Electronic Structure and Bonding



Understanding the electronic structure and bonding properties of elements and molecules is critical to predicting how chemical reactions will occur. One of the ways elements are organized in the periodic table is according to the number of electrons in their outermost shell. Electrons are held in orbitals, which may overlap to allow elements to share electrons and form covalent bonds. Carbon uses hybridized orbitals to form four covalent bonds. The electronegativity difference between the two elements bonding together determines their bond strength. Intermolecular forces govern how molecules interact with each other based on permanent dipoles within individual molecules.

At A Glance

  • Lewis structures are used to show the connectivity of organic compounds.
  • The octet rule states that atoms prefer to have eight valence electrons when forming compounds. Oxygen, nitrogen, and the halogens have lone pairs that are part of their valence shell. Boron is an exception because it forms compounds with only six valence electrons; hydrogen and helium are also exceptions as they follow the duet rule and only have two valence electrons.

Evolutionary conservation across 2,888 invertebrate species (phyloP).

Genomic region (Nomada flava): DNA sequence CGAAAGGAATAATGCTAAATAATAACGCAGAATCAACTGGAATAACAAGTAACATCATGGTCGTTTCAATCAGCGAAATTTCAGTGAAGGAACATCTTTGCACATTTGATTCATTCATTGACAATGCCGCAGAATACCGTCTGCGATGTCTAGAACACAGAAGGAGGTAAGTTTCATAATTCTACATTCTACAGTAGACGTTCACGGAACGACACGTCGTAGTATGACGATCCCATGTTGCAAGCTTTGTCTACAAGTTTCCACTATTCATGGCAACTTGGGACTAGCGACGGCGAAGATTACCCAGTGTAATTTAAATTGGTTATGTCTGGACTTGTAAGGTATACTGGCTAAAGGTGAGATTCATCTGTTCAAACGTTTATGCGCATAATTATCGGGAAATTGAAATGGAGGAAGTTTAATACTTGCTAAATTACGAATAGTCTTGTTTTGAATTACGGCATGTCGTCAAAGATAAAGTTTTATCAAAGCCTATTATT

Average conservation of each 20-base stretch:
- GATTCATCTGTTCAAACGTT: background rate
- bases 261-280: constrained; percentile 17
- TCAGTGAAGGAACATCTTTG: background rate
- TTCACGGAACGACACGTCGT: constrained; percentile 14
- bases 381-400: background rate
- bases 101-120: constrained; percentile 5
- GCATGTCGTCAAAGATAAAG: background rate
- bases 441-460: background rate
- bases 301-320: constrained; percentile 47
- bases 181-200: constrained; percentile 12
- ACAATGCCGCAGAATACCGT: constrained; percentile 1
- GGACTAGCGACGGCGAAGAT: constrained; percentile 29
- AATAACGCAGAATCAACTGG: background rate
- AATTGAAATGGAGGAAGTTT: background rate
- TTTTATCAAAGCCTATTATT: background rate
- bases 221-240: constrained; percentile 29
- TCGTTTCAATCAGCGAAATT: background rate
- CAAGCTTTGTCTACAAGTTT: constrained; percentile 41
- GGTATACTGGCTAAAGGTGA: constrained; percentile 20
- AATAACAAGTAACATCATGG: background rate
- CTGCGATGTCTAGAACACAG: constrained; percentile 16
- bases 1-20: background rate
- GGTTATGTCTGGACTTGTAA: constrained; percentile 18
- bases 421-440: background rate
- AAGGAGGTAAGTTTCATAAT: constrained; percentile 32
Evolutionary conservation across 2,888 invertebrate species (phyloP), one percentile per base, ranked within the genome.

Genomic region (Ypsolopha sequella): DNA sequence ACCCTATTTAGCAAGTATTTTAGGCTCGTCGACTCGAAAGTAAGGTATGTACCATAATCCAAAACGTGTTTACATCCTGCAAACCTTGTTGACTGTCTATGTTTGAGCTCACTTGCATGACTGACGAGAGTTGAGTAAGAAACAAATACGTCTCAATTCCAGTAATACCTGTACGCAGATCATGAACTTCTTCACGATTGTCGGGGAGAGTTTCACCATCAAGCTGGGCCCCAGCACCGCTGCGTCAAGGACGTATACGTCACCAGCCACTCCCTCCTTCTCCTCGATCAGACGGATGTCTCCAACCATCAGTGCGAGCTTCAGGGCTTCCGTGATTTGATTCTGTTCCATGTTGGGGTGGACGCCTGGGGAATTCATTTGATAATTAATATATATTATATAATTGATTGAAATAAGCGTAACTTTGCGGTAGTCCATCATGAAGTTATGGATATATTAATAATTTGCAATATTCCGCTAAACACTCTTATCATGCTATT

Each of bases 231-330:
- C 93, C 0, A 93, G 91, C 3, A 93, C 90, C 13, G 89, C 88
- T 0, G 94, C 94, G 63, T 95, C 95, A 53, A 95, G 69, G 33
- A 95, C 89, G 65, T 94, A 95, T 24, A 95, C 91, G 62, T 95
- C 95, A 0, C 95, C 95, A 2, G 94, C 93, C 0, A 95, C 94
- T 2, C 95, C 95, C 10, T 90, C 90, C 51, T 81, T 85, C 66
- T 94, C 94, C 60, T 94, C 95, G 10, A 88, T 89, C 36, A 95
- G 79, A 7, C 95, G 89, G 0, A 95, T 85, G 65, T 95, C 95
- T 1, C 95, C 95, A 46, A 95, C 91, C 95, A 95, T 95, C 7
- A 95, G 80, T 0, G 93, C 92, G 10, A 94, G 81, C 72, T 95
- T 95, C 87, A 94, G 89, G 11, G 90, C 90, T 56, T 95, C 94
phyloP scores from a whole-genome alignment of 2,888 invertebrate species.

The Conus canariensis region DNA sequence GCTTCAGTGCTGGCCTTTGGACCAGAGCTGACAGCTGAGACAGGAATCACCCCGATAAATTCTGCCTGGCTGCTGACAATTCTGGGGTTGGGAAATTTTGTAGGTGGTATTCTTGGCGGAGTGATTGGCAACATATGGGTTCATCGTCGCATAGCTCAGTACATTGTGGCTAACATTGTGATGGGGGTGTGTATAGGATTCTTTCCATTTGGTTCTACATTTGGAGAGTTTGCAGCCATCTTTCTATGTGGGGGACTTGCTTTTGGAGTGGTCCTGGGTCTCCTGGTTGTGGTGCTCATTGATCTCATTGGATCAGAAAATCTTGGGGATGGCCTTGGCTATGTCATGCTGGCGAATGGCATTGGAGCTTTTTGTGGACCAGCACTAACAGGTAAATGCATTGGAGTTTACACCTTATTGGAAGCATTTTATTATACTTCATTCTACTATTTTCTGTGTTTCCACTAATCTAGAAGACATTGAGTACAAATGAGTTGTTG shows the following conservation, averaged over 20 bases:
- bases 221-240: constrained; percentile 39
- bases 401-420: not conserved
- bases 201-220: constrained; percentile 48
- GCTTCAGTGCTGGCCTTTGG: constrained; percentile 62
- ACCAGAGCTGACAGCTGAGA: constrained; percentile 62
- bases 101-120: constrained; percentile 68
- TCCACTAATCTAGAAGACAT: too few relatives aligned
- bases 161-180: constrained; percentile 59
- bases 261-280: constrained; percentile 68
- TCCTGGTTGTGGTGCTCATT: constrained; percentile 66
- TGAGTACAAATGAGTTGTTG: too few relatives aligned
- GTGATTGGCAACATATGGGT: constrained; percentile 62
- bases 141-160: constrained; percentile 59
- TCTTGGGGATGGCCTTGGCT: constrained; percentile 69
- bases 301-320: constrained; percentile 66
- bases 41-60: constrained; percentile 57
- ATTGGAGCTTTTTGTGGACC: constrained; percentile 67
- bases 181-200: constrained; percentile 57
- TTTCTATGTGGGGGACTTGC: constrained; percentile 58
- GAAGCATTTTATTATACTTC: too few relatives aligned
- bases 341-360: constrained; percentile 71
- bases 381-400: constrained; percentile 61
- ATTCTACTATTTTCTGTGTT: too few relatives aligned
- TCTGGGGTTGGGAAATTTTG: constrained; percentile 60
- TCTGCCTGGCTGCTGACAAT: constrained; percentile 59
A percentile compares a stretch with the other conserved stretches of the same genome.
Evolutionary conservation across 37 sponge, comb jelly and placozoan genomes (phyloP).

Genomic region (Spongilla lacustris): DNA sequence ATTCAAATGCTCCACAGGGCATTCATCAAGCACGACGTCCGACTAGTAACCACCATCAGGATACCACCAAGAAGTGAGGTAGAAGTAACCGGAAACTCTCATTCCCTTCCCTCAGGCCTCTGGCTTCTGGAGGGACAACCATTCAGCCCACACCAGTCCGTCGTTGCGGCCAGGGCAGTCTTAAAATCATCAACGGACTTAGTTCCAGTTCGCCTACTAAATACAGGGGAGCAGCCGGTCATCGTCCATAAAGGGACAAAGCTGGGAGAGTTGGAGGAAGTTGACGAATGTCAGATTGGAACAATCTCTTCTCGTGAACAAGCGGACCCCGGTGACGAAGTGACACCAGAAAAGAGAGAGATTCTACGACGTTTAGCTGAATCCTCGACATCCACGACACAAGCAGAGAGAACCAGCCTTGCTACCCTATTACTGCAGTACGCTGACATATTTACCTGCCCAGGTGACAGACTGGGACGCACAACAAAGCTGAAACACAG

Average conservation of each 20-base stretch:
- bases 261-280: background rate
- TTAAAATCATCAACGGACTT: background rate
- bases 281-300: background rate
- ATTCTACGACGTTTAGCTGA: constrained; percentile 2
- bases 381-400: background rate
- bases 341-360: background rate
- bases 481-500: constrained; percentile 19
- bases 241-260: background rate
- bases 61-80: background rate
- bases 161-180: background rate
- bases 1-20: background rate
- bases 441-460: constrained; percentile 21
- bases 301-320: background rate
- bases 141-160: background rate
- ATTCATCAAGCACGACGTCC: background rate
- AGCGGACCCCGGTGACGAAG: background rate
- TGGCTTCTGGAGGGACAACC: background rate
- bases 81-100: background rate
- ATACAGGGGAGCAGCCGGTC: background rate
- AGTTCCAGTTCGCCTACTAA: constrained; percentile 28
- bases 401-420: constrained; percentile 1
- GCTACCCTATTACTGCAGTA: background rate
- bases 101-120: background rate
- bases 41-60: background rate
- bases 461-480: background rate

• Formal charge determines the charge of each atom in a Lewis structure.
  • When compounds form, the connectivity of the atoms will determine the structures that they form. In forming compounds, atoms without a formal charge will have a typical number of bonds.
  • Generally, covalent bonds between atoms with identical (or almost identical) electronegativity will be nonpolar covalent bonds. Covalent bonds between atoms with different electronegativity will be polar covalent bonds. If the difference is big enough, the compound will have an ionic bond. Molecules with polar covalent bonds that do not cancel will have a net dipole moment.
  • Quantum mechanics is the study of the wavelike properties of electrons. An atomic orbital represents a region of space occupied by electrons.
  • The Aufbau principle, Pauli's exclusion principle, and Hund's rule determine the electron configuration of an atom.
  • The valence bond theory and molecular orbital theory help explain how atomic orbitals overlap to form covalent bonds.
  • Carbon atoms cannot form four bonds in their unhybridized state. Carbon must hybridize to form four covalent bonds. The hybridization states of carbon are sp3, sp2, and sp.
  • Bond length and bond strength of carbon are determined by the hybridization state of carbon. Bond length order is sp3>sp2>spsp^3>sp^2>sp. Bond strength order is sp>sp2>sp3sp>sp^2>sp^3. VSEPR theory can help predict the molecular geometry of organic compounds. Most organic compounds have tetrahedral, trigonal planar, or linear geometry.
  • All organic molecules have London (dispersion) forces. Some organic molecules have dipole-dipole interactions, and even fewer have hydrogen bonding. Ionic interactions are seen between cations and anions, and ion-dipole forces can be seen between an ion and a polar molecule. Intermolecular forces are responsible for the melting point, boiling point, and water solubility or insolubility of organic molecules.